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Lords Communications Committee announces inquiry into regulation of television advertising

27 July 2010

The House of Lords Communications Committee has today issued a call for evidence for an inquiry into the regulation of television advertising

The background to the inquiry is the recent decline in revenues of commercial television companies from the sale of advertising, and its implications for public sector broadcasting. The Committee will look at the regulation of television advertising, paying particular attention to the Contract Rights Renewal (CRR) mechanism.

The Committee will investigate regulatory changes currently under discussion – including product placement and rules on scheduling and sales of advertising.   As part of its inquiry, the Committee will examine how much of the recent decline in television advertising was due to the impact of the economic recession and how much was the result of migration of advertising to the internet, and other causes.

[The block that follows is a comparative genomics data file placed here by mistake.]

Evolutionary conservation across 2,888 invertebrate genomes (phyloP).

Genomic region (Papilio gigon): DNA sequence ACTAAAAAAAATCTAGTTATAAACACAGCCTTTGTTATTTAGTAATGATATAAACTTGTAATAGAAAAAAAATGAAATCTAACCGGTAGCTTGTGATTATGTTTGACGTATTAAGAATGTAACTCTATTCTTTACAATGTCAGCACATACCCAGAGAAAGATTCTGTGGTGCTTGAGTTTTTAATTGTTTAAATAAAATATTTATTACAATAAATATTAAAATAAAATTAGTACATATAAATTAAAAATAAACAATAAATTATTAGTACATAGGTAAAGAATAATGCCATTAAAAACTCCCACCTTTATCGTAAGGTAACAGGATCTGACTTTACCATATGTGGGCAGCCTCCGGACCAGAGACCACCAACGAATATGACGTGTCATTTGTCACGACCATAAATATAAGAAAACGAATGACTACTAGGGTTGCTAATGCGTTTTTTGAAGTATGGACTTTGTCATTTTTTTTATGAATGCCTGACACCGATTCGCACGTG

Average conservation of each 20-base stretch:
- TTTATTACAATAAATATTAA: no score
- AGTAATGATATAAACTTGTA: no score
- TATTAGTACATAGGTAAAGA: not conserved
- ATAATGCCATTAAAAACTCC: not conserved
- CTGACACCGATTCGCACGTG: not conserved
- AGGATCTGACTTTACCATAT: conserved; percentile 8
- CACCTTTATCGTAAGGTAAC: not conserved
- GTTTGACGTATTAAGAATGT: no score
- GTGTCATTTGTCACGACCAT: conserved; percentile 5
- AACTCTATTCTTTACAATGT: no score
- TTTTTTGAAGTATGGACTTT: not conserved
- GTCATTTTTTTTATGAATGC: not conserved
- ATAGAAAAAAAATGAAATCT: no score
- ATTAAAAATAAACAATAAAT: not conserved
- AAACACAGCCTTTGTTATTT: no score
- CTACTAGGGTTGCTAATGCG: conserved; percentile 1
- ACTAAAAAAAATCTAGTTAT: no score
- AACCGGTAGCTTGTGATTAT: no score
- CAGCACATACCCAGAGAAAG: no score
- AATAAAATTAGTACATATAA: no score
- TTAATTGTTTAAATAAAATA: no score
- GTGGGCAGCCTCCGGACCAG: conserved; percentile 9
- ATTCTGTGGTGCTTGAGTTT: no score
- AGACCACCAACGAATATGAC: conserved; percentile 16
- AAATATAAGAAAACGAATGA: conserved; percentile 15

The Committee invites written evidence on areas including:

  • Whether the current level of regulation of television advertising is appropriate
  • What the financial impact might be on television companies if changes are made to the regulation of scheduling and sales of television advertising or if product placement is introduced
  • The extent to which the reduction or removal of the CRR undertakings would affect the commercial public broadcasting sector
  • Whether current arrangements reflect the public interest.

Commenting on the new inquiry, the Earl of Onslow said: “The advertising-funded broadcasting model has served public service broadcasting well.  It is important that, as the media develop, the regulation of television advertising adapts to the times and that the right regulations are in force for the benefit of the industries as well as for the public.

“In this inquiry we want to see how potential regulatory changes and the increasing competition from the internet and other media might affect commercial broadcasting.  CRR has significant commercial implications for the sector and will form an important part of our discussions."

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